Review of “Vengeance Is Sacred” by Sandra Nachlinger

If you enjoy novels with actual historical events woven through their storylines, you’ll like VENGEANCE IS SACRED by Peter Healy. With its compelling plot and historical details, this book takes the reader to New York in the early 1900s and portrays the prejudice, intolerable working conditions, and gritty day-to-day existence many immigrants endured, with love, murder, revenge, and a sprinkling of paranormal mixed in.

Forced to flee Italy in 1909 after killing a mafia don’s son, Paolo Calefati leaves his family farm and heads for the United States. Before leaving his homeland, Paolo had taken his grandfather’s place as the “Deva,” a position that enabled the family farm to prosper and that included psychic abilities – connecting with nature, reading auras emanating from other people, and occasionally foretelling future events. In the United States, Paolo’s special abilities serve him well. But as his grandfather once warned, “We are Devas, not saints.” The Deva inside Paolo cannot always be summoned at will, and sometimes the message from the Deva isn’t clear.

Here’s where Peter’s fictional story coincides with actual historical events in New York City. Paolo meets and falls in love with a young woman who works in a sweatshop in the garment district. Through her, he becomes indirectly involved in the fledgling labor movement. Seeking better pay, safer working conditions, and reasonable work schedules, the International Ladies’ Garment Workers Union formed and went on strike against the Triangle Waist Factory. The abuse of the striking women at the hands of male workers and from the police assigned to control the crowds demonstrates the attitudes and prejudices of the times, especially towards women workers. During the course of the story, this involvement takes Paolo to the scene of the catastrophic March 25, 1911, fire at Triangle and the appalling death toll (146 victims) that occurred. I looked online for more information about this event, curious to see how closely the author adhered to the true story, and was pleased to see that what he wrote was not at all exaggerated. Peter Healy did his research. The reality of what happened was shocking enough without the need for exaggeration. Of course, Paolo’s involvement in the melee was fictional, but many heroic acts did occur during that horrific event in which so many young women perished.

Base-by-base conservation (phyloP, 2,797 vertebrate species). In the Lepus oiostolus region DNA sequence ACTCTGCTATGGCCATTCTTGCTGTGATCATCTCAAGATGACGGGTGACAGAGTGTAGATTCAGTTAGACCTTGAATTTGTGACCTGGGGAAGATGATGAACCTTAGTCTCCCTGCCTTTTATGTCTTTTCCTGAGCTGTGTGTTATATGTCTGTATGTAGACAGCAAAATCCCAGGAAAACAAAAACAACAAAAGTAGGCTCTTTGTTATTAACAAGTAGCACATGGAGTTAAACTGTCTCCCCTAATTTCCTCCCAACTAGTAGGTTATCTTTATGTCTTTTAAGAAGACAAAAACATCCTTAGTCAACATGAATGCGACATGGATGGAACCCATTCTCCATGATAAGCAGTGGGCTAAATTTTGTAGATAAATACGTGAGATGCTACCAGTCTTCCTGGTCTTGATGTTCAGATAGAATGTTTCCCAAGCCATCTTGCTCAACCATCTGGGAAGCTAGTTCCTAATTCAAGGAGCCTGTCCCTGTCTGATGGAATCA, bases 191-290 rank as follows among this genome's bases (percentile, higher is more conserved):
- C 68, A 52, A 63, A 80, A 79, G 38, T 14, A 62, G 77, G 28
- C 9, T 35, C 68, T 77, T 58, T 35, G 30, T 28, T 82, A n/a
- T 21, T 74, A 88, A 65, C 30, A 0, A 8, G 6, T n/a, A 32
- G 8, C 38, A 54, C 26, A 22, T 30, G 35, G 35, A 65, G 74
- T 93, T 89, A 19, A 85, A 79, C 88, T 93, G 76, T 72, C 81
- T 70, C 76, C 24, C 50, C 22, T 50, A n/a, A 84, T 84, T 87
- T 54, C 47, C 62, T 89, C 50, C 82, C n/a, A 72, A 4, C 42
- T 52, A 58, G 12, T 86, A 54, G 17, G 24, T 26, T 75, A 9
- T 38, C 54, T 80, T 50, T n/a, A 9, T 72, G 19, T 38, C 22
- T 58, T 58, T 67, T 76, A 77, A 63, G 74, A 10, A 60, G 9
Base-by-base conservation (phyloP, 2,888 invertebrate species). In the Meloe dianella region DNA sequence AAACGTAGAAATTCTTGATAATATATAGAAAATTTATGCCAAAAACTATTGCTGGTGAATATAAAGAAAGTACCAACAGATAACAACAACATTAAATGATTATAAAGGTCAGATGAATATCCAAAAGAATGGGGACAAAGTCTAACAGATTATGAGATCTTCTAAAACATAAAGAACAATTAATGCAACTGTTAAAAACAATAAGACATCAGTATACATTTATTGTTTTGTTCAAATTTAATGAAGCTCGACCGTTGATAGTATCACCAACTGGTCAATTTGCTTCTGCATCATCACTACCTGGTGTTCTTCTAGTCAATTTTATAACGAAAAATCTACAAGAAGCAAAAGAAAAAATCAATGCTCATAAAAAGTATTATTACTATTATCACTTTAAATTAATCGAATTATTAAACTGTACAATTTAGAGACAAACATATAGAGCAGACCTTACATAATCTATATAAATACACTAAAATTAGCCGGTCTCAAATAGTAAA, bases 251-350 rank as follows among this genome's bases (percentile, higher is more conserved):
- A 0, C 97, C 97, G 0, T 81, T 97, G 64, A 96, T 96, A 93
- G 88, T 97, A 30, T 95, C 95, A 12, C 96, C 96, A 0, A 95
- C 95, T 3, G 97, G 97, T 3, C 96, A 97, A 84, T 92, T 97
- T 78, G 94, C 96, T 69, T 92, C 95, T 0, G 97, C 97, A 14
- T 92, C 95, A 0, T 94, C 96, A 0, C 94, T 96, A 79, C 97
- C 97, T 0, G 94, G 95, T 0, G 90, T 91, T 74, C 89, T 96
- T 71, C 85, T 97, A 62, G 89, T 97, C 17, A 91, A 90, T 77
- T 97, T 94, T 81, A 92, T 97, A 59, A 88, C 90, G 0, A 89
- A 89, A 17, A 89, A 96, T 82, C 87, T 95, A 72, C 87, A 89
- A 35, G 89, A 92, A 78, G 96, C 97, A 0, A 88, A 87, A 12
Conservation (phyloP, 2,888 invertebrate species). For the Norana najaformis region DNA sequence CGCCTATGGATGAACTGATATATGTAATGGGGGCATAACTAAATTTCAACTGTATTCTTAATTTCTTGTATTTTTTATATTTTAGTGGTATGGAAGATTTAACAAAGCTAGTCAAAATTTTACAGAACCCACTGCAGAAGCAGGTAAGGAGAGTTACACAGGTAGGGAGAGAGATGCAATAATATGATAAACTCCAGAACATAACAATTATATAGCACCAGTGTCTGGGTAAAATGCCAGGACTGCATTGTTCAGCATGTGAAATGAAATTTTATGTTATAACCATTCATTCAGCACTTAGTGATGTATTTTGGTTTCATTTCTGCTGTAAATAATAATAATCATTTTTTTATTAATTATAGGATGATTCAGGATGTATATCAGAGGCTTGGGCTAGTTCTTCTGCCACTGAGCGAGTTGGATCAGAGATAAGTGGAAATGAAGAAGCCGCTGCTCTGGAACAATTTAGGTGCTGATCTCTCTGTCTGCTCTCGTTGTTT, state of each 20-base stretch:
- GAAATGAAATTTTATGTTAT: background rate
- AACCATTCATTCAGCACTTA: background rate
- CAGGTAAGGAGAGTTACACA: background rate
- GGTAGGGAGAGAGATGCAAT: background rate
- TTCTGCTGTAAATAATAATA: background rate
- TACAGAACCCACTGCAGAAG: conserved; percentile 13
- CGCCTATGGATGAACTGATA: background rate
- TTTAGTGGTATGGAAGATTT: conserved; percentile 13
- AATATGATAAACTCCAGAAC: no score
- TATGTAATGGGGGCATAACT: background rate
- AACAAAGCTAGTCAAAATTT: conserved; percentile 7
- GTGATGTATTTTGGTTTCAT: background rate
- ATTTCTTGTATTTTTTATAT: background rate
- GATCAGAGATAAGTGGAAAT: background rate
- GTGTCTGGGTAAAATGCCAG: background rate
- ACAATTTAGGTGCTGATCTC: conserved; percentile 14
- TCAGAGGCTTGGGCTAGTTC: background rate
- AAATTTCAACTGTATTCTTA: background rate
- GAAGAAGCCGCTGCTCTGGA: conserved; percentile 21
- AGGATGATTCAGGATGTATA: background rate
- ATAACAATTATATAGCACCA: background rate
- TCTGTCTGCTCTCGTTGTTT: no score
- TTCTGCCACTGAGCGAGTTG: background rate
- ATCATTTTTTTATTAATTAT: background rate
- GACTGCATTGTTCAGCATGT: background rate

Peter Healy is a gifted storyteller, and he drew me into Paolo’s story immediately. The omniscient point of view he used in telling his tale bothered me at first, as I’m not accustomed to knowing every character’s thoughts and feelings, but after I got used to it, it worked. His scenes showing the fire at Triangle Waist Factory were terrifying and heart-breaking; his action scenes, vivid with detail. And woven throughout the tale was the threat of retribution from the mafia don back in Italy, his reach extending to the United States. VENGEANCE IS SACRED brought me a new appreciation for just how bad working conditions were back in the early 1900s and educated me about the struggles of immigrants, especially women.

Readers who enjoy the mingling of fact and fiction and who are curious about immigrants’ lives in the early 1900s will appreciate Healy’s book. With murder, mystery, romance, revenge, and history, the story is truly epic in scope.

VENGEANCE IS SACRED is available in both paperback and ebook formats:

http://www.amazon.com/Vengeance-Sacred-Peter-Healy/dp/0983373809/

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